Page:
Name your favorite drink + What does the French “bredouille” mean in English? (Hint: it doesn't mean 'tipsy')
A Strange Coincidence, “soul-daughter”, and wonderment in French

"Regretfully" in French + to spin out of control + One of us moves out...

historic building La Bastide Marin La Ciotat France
Which family member moved to the historic grounds of La Bastide Marin? Read on, in today's chronique and learn a dozen more useful French terms.

Today's Word: à contrecoeur (or contre-coeur)

    : regretfully, reluctantly, grudgingly

Audio/Listening: Click the link below to hear today's word + a dozen more vocabulary words. Next, scroll down to the vocabulary list to check your comprehension.

Click here to listen to Jean-Marc pronounce a list of French words

A DAY IN A FRENCH LIFE by Kristi Espinasse

Ever since our hen, Edie, lost 4 camarades (victims snatched by des oiseaux de proie, two died mysteriously), our poule has struggled with la solitude...which is why we let her out of her empty pen and gave her the run of the garden.

An unbridled hen in un jardin is a catastrophic thing (for starts she ate the artichokes, the favas, and the nasturtiums), but not as catastrophique as a hen in a home...
"I did not encourage her," my Mom swore, the day I found our chicken nesting in a corner of Jules's ADU, or "garage apartment". It was hard to hide the delight on her face (Mom's or Edie's) and equally hard to hide the trail of seeds leading into Mom's studio....

hen chicken in art studio
photo by my belle-soeur Cécile, wine bottles painting by Jules

For weeks we hid the whole pagaille from Jean-Marc (did my husband know but looked the other way?). But when Mom became ill 6 weeks, coughing night and day (a cold? bronchitis? Covid??), I wondered, could she be allergic to our big bird?

An online search for "bird flu" brought back chilling results: Avian influenza in humans can cause a range of serious and potentially fatal complications, including eye infections, pneumonia, viral and acute respiratory distress....

Enough was enough! Edie expulsé, I spent all day Saturday getting any bird traces out of Mom's place, vacuuming under the bed, wiping down the walls, tossing damaged things--rearranging everything.

Mom didn't speak to me for weeks. The invasion of her privacy! The violation! The eviction of Edie!

Had I crossed the line of dignity? 

Mom got better (though she still held a grudge at "Sergeant Kristi") but now there was Edie to worry about. No longer queen of the garden (what was left of it...) she was back in her empty pen--a dustbowl compared to the Garden of Eden she ate before moving into Grandma's. Alone she lamented from morning to evening. Have you ever heard a chicken lament? Our entire neighborhood has! I spent my days hurrying back and forth from house to hen, trying to appease our lonely chick with snacks and water...which only exacerbated another problem: all the neighborhood doves and pigeons had moved in to feast on the food and water (they were drinking from Smokey's bowl, too. Was this healthy for our dog?).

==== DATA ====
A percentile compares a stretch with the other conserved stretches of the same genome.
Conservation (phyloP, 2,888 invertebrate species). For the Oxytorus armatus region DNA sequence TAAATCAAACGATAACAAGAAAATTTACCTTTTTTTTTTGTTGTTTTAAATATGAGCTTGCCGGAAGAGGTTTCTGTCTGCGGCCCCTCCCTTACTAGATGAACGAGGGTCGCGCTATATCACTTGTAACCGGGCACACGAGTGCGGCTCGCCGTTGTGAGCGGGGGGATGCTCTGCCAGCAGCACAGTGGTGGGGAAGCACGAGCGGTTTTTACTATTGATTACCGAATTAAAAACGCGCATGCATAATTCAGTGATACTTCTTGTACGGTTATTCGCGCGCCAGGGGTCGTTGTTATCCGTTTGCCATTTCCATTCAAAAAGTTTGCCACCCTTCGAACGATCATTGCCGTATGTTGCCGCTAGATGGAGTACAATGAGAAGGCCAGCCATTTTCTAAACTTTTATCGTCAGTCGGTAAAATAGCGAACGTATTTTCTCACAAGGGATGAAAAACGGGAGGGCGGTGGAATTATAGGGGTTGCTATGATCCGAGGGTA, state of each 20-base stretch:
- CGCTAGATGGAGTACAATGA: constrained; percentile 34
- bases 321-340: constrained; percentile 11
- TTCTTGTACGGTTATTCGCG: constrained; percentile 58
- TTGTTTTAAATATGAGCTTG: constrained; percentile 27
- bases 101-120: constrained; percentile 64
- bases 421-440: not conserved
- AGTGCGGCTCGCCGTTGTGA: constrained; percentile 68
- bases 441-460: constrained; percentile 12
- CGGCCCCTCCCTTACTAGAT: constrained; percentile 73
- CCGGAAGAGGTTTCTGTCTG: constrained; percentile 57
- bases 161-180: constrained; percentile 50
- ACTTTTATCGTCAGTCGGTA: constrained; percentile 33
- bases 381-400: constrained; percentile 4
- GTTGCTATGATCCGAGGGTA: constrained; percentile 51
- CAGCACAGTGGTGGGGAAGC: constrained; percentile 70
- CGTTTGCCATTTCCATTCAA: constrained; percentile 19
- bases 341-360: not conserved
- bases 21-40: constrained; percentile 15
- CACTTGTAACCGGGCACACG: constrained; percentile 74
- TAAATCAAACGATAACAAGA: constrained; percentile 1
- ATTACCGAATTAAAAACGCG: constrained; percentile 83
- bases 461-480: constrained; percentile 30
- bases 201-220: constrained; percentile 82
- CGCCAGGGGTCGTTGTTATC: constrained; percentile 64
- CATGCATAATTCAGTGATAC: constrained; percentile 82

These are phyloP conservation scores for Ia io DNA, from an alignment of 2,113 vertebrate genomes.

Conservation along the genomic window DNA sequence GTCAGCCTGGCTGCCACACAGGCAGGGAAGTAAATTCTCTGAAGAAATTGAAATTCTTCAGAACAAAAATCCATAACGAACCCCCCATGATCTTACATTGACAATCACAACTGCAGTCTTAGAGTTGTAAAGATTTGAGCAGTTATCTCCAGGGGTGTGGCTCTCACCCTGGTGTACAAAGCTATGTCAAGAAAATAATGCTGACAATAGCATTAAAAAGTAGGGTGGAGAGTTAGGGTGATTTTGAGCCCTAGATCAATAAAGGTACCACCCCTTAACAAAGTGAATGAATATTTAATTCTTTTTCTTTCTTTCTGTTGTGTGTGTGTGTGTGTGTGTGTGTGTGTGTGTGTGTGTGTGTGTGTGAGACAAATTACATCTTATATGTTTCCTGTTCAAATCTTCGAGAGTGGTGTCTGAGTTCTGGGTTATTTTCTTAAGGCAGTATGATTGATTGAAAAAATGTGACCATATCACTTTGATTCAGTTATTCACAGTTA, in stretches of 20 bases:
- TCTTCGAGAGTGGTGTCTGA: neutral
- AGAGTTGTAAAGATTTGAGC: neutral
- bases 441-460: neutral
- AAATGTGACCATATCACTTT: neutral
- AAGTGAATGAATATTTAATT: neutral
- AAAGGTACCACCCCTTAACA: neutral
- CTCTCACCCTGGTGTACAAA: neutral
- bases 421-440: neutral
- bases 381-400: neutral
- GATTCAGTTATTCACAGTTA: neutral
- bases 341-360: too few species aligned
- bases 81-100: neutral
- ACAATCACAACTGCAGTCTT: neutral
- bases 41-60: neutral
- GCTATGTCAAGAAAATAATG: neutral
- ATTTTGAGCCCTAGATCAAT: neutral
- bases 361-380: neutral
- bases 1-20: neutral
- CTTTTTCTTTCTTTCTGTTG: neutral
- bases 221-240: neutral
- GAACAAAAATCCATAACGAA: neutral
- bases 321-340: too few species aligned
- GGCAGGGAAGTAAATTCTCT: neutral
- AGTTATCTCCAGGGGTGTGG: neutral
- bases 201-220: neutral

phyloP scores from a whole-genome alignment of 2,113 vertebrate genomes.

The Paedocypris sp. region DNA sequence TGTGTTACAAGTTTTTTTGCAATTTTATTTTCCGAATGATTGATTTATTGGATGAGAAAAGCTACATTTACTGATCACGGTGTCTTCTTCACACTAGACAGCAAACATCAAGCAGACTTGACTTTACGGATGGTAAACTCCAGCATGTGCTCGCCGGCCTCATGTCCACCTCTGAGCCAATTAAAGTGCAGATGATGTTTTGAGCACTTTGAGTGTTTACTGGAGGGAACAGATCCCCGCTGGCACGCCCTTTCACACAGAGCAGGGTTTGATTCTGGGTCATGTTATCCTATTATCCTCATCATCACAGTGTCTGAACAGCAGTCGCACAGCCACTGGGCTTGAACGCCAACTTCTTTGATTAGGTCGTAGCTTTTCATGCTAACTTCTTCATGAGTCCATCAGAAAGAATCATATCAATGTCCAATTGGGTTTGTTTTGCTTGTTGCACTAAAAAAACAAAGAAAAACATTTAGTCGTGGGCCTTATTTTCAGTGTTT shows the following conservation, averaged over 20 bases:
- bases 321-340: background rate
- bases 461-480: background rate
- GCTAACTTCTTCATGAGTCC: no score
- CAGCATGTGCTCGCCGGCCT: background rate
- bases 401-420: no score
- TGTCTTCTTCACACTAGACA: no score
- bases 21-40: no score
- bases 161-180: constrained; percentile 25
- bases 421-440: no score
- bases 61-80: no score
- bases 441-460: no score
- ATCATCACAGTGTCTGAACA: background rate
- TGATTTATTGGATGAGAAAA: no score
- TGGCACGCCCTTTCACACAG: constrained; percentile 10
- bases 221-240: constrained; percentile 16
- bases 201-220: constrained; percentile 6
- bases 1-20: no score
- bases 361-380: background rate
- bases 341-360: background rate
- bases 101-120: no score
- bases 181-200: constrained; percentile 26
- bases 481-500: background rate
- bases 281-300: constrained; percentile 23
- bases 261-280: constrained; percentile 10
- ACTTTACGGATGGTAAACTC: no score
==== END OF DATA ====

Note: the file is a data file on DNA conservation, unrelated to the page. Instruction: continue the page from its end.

A Jumpity Sergeant
Slapping at my arms and legs (mosquitos!), I stood guard while Edie ate or drank, but the pigeons were determined. The food and water supplies dwindled along with my nerves. The situation became unmanageable... là, tout est parti en cacahuète! Everything spun out of control.

I knew I needed to find a home for Edie, but what if our free-spirited hen ended up in a cramped poulailler? In full sun? Who would take good care of Edie, if I couldn't?

I remembered reading about a friendly farm, La Ferme d'Autrefois, here in La Ciotat...
"Located in the park of the classified domain of La Bastide Marin, the farm proposes ludique and educational animations in order to sensitize young and old to the protection of the environment in contact with the animals, to support the discovery and the learning of the activities of the agricultural world."

I knew this would be the only place for our cocotte, a pleasant environment to thrive in. Contacting the person in charge of the ménagerie, I was so relieved by Marion’s willingness to adopt Edie. And so it was, last Saturday, our hen nestled comfortably in a straw cabas, Jean-Marc drove us the 5 minutes to the historic and lively domaine. For Edie, it will surely be a change from Jules’s cozy studio (or from my tasty garden) but it beats an empty pen and a jumpity sergeant. 

Post-Note: since relocating Edie to the friendly farm, we've returned weekly to visit her and bring her treats (she loves tomatoes, and so do the roosters that follow her around. After living in a hens-only home, I hope all these new suitors are suitable for her! 


la chronique = column
la (le) camarade = friend
la solitude = loneliness
un oiseau de proie
= bird of prey
le jardin = garden
catastrophique = disastrous
ADU = Accessory Dwelling Unit, in-law suite, garage apartment
la belle-soeur = sister-in-law
la pagaille = mess, mayhem, chaos
expulsé = evicted
partir en cacahuète = to spin out of control
le poulailler = henhouse, chicken coop
la ferme d'autrefois = "The Days-Gone-By Farm" (or The Once-Upon-A-Time Farm)
la cocotte
= hen (in child's language)
la ménagerie = menagerie, small zoo, group of animals
le cabas = straw basket
à contrecoeur (contre-coeur) = reluctantlyIMG_2259

A Message from KristiFor twenty years now, support from readers like you has been an encouragement and a means to carve out a career in writing. If my work has touched you in any way, please consider a donation. Your gift keeps me going! Thank you very much.

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For more online reading: The Lost Gardens: A Story of Two Vineyards and a Sobriety